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Should these trends continue unaddressed, the world will see three great powers—China, Russia, the U.S.—each with a complex and shifting system of alliances in unstable areas subject to proxy wars and opportunistic territorial expansion, the beginnings of which are now apparent in Ukraine, Syria and the South China Sea. As Wilhelmine Germany was either unwilling or unable to restrain Austria from invading Serbia despite the latter’s abject submission, thus precipitating World War I, no single power will be able effectively to discipline its allies.
With rapid shifts in the correlation of forces among near equals, nations seeking protection will migrate among the blocs and arm to protect themselves, provoking their neighbors to do the same. Such conditions, absent since World War II, will be remarkably unstable, especially given the emergence of semi-medieval crazy-states armed with nuclear warheads on ICBMs. To prevent or weather these dangers, the next Congress and administration must rearm America and insist that our allies follow suit. The American nuclear deterrent must be refreshed and augmented. China must be brought into a nuclear-arms-control regime. The U.S. and its allies must take a much harder line and accept greater risks to halt proliferation, starting with our greatest failure to date, Iran.
In Europe, U.S. forces in divisional strengths must combine with similar British, French, and German formations to deploy in France and Germany, like a movable piston, subject to advance or retreat governed by either the provocative or reasonable behavior of Russia. The varying rotation and basing of detachments on the periphery would work as a similar means of signal and deterrence. We send weak forces eastward now as a message, but behind them is virtually nothing of force or will.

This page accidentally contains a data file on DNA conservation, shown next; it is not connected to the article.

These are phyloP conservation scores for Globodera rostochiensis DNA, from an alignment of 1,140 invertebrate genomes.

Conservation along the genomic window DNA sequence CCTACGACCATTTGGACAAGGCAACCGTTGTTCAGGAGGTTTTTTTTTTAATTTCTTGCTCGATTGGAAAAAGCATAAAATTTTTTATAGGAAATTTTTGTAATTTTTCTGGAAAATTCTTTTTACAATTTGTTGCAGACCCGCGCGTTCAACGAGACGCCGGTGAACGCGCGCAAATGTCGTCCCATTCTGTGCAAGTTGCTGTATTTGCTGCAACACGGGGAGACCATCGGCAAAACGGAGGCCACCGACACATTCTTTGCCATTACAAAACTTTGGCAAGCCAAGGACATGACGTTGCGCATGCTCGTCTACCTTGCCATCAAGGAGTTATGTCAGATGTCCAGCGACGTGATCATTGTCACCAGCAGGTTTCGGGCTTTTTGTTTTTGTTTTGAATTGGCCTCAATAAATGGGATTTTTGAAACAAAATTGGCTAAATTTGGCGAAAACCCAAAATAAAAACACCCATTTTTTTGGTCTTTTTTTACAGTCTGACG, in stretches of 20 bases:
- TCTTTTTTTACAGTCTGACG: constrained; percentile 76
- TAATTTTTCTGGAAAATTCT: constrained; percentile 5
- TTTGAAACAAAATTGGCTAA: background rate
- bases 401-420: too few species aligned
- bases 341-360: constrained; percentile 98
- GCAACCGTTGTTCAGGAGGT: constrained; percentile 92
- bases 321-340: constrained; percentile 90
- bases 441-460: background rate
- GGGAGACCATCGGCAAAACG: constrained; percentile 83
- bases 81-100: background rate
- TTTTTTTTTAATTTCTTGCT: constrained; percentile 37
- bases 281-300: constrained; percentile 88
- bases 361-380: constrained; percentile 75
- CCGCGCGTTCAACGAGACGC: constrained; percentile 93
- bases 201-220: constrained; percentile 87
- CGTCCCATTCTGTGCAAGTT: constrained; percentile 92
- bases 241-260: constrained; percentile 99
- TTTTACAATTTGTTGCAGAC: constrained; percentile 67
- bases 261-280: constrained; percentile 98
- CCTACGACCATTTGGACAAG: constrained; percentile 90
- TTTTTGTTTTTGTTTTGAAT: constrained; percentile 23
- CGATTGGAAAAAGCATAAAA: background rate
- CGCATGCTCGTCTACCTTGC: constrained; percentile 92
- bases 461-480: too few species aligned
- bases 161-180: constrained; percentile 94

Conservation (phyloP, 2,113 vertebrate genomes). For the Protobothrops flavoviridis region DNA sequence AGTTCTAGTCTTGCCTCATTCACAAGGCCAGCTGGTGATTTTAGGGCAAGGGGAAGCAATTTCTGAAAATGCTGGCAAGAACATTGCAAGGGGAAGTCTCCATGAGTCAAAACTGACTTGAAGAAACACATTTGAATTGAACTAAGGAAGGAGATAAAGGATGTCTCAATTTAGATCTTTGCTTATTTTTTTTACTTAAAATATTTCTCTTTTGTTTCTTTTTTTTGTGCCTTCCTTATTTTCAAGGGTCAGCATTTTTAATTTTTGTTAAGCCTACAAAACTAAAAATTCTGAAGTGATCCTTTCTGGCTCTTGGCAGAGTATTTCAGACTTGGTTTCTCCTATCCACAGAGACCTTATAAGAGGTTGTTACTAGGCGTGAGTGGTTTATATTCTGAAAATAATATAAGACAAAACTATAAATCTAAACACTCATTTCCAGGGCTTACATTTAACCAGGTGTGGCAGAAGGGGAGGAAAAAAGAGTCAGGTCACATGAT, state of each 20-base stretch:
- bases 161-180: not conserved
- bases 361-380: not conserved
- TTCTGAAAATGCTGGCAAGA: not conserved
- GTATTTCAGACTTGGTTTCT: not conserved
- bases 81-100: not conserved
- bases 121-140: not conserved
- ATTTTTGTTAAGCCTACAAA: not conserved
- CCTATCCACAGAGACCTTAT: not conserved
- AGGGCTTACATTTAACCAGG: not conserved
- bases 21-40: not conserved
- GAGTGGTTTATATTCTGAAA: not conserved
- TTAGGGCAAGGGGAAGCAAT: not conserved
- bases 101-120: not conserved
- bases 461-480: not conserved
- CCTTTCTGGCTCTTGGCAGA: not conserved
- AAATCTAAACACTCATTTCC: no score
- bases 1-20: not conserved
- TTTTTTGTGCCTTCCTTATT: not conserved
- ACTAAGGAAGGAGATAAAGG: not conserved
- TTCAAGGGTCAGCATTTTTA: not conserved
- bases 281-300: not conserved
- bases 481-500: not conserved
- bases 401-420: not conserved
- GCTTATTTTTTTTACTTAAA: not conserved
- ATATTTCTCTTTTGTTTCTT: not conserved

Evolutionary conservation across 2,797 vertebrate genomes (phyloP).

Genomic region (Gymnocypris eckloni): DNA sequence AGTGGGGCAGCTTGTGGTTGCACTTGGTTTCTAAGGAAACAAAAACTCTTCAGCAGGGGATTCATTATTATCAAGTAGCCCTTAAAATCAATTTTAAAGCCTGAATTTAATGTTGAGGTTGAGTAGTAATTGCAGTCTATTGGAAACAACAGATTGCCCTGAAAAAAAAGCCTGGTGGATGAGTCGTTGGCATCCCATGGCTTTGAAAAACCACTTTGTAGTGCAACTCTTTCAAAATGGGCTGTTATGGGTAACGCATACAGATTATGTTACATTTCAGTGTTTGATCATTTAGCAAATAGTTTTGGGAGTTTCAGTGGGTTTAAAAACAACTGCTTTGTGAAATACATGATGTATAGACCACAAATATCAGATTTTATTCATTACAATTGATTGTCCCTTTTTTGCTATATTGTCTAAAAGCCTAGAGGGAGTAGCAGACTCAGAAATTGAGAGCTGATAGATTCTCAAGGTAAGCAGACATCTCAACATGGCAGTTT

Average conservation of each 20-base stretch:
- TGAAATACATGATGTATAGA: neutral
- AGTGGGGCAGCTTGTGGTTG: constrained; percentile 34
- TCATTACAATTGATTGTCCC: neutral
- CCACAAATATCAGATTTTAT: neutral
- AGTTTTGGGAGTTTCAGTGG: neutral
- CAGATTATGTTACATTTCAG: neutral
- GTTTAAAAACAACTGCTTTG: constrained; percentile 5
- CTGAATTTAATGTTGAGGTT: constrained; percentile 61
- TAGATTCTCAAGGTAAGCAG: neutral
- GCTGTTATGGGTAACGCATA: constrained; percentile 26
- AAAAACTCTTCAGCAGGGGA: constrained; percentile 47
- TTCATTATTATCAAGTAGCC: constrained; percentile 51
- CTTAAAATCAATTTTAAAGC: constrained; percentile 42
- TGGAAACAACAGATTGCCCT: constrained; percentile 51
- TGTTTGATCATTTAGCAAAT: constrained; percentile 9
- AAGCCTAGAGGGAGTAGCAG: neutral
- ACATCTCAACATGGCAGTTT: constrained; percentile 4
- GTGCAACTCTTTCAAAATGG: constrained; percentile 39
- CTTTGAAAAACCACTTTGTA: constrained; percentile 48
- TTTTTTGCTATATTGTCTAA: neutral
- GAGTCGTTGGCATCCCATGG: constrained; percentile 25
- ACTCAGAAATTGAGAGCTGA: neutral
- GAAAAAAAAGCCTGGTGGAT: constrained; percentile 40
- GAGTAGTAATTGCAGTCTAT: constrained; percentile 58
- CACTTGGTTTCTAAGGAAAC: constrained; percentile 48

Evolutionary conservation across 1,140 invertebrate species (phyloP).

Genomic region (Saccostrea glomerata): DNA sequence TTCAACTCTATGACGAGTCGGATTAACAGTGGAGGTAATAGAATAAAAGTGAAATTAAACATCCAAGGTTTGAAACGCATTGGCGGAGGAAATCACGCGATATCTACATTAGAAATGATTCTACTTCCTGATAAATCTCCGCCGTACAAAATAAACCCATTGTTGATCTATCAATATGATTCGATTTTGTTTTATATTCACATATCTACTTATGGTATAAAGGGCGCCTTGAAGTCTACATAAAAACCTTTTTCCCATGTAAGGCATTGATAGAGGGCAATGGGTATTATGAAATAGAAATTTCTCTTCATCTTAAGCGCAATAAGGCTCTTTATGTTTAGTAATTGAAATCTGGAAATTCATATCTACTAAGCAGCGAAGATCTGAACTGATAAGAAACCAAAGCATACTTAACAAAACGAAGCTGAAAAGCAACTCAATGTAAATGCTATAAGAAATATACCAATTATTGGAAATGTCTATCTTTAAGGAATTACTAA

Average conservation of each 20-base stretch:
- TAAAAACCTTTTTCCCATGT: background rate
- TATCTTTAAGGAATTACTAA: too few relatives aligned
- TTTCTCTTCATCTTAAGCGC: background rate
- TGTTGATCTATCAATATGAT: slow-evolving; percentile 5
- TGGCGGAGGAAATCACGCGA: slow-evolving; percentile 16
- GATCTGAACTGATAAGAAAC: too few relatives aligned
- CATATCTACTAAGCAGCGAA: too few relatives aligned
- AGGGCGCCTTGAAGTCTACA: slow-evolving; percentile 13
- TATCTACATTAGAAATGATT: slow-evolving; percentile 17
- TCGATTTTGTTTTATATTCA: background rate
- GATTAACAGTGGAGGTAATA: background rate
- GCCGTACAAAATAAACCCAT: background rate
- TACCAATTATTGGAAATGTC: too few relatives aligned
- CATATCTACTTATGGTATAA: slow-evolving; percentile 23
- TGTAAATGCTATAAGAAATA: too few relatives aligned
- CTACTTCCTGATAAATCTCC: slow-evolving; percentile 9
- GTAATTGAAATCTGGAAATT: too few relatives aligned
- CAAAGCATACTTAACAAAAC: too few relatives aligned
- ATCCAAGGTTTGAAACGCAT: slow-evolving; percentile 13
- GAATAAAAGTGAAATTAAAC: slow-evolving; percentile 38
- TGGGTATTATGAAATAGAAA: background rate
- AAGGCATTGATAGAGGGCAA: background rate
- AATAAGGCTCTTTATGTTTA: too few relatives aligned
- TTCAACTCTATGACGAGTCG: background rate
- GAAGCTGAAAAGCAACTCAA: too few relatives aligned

In combination with Japan, India, Vietnam, and the Philippines, newly armed with long-range antiaircraft and coastal-defense missiles, an American fleet at least half again its present size, and the F-22 tactical fighter brought back from the dead, can frustrate Chinese claims to the South China Sea. Those claims are as much of a portent and even less legitimate than the Third Reich’s claim to the Sudetenland.
The U.S. 2015 base budget defense appropriation (excluding overseas contingency funding) was just less than 3%, as opposed to 5.7% in the peacetime years during the period from 1940 to 2000. Though, embarrassingly, it would take Churchillian statesmanship to return merely to the norm, doing so would help arrest the slide toward a perilous international system such as existed before World War I. But in a presidential campaign in which most candidates and their partisans see only what is at their feet, perhaps it is too much to expect that they look toward the horizon.
An earlier version of this essay appeared in the Wall Street Journal.